Handling Playground Bullies

I am nothing if not strong-willed. Bullies don’t make me fearful; they make me indignant. Example: When I was three years old, I was out shopping with my mother. My brother had just been born, and I was climbing up a store display, trying to reach a teething ring for him. An older woman came by and told me (very directly, I might add) to, “Hold [my] horses.” Hold my horses, indeed. I marched right up to her and clarified that: 1) She was neither my mother; nor 2) Was I the owner of a single horse, much less a group of horses.

As direct as I have been with bullies in my own life, I am not entirely sure how to handle them when it comes to my son. I never want him to feel picked on, but I know that my intervening might cause more harm than good in the long run. I want him to be confident to stand up for himself (knowing, of course, that I have his back). So, when I observed his first instance of playground bullying last week, I was at a loss for what to do.

School had just let out and he wanted to play on the playground for a bit before we headed home. Ever the patient child, he waited in front of the swings for 15 minutes until one opened up, even losing out on a few open swings to more aggressive children. Finally, a boy smaller than my son (but a year or two older) relinquished his swing. Happily, Gavin ran over and climbed up. As it so happened, the older boy did not feel his turn was over and, a minute or so later, he returned, demanding Gavin get off the swing. Gavin started to protest. So the older boy hit him and then shoved him off the swing. Appalled, I watched Gavin run and hide under the playground bridge. But the worst part? The boy’s mother was standing right there, watching the entire thing. She didn’t so much as bat an eyelash.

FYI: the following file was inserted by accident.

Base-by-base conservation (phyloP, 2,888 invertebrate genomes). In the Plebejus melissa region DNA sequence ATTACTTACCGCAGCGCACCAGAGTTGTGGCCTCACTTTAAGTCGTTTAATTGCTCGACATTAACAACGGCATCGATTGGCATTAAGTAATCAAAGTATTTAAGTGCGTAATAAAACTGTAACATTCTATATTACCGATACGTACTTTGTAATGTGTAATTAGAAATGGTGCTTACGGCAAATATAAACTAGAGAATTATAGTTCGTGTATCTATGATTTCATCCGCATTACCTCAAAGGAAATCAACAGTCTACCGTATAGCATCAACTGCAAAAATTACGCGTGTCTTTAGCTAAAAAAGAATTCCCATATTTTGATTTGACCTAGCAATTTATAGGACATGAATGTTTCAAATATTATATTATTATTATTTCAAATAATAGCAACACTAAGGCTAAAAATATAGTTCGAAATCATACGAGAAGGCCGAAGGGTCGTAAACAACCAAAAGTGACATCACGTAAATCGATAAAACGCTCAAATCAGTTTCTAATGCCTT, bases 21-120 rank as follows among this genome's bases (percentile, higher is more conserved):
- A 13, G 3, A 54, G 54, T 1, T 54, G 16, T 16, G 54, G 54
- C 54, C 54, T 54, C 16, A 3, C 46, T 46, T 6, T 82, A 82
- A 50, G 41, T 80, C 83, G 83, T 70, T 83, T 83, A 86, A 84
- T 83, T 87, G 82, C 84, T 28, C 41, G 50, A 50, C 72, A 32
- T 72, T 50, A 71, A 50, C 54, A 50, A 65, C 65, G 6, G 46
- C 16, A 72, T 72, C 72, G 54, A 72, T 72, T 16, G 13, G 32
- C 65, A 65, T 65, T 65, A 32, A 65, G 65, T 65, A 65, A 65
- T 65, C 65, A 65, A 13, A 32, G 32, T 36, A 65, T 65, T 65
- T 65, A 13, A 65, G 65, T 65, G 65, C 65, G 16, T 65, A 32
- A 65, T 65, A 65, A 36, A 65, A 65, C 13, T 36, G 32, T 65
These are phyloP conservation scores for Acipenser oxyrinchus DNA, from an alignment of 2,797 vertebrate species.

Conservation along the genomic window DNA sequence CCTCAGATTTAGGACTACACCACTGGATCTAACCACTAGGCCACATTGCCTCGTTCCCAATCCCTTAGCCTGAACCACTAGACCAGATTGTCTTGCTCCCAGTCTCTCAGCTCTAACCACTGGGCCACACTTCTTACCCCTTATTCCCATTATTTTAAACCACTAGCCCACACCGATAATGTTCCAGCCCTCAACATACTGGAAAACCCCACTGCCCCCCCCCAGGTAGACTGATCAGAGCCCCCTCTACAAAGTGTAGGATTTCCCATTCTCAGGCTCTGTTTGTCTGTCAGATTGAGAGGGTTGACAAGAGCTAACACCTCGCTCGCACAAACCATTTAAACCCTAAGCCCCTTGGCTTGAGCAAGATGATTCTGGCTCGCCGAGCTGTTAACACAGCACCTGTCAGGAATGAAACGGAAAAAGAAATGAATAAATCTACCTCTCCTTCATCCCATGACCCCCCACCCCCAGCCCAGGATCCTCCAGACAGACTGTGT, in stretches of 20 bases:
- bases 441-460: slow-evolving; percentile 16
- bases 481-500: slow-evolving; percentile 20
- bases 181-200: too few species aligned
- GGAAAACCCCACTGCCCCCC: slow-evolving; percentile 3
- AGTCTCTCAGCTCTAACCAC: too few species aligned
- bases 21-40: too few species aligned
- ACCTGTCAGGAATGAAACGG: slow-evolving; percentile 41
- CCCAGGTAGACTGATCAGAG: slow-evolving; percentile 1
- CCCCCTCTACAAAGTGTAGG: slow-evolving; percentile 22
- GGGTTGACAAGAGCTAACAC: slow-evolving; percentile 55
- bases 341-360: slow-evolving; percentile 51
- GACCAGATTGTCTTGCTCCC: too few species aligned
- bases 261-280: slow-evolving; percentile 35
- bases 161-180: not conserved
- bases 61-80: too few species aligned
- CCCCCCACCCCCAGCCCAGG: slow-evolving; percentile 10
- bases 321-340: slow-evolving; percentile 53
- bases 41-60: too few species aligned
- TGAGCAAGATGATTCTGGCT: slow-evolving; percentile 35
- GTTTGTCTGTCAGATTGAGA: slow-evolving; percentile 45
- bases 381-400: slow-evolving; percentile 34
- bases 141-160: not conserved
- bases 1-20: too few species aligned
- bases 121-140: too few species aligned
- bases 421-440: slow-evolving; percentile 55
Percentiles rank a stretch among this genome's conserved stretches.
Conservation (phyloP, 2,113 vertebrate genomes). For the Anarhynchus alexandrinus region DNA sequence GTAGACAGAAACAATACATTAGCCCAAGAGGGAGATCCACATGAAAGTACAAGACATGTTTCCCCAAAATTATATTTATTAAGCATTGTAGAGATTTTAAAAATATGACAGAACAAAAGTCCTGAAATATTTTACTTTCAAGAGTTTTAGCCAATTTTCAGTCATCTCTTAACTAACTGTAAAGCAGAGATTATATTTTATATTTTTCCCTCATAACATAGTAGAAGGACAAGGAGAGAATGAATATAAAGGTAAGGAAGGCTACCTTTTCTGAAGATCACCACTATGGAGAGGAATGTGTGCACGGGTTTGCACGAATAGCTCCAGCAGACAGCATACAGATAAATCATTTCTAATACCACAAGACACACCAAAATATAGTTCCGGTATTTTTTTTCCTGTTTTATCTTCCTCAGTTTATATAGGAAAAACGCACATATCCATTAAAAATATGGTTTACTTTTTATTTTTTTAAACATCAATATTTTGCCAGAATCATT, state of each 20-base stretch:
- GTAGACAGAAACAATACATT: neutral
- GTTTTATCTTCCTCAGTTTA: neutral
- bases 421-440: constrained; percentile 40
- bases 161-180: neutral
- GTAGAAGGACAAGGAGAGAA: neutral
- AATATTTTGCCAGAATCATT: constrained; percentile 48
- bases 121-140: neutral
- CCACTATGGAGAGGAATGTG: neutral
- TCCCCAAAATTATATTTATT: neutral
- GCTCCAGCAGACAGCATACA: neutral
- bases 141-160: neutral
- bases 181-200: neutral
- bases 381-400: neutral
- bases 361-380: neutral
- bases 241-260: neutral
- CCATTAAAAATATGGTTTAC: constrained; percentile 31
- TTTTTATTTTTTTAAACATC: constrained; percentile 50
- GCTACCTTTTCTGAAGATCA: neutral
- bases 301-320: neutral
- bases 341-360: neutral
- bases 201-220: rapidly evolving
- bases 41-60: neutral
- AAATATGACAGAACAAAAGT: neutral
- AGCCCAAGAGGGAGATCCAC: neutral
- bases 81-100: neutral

Not entirely sure how to act, I went to console my child who was crying hysterically and horrified at the other boy’s behavior. Meanwhile, I was horrified at the other mother’s behavior, behavior which, at this point, consisted of avoiding my angry glare.

I managed to calm Gavin down and we went over to the bully on the swing. “Excuse me,” I said, my face in his. “You need to apologize to this little boy.” I pointed to Gavin, who was standing half behind me. The bully started to protest that his turn wasn’t over and therefore, he was in the right. “It doesn’t matter,” I said, more firmly this time. “You don’t hit or shove other kids. And you need to apologize to him.” Realizing he wasn’t going to win, the bully muttered something and hopped off the swing. Gavin, still sobbing, but regaining his confidence, hopped up in his place.

I watched the boy and his mother leave the playground. All the while, she avoided my stare. Not once did she scold her son. In fact, she didn’t even talk about it. Which was really befuddling. As a mother myself, I couldn’t imagine watching my child hurt someone and not reprimanding him for it. I couldn’t imagine ignoring what had happened, because that would be doing a disservice to him as a person. And, it got me wondering: how much of a role do we as parents play in the types of people our children become?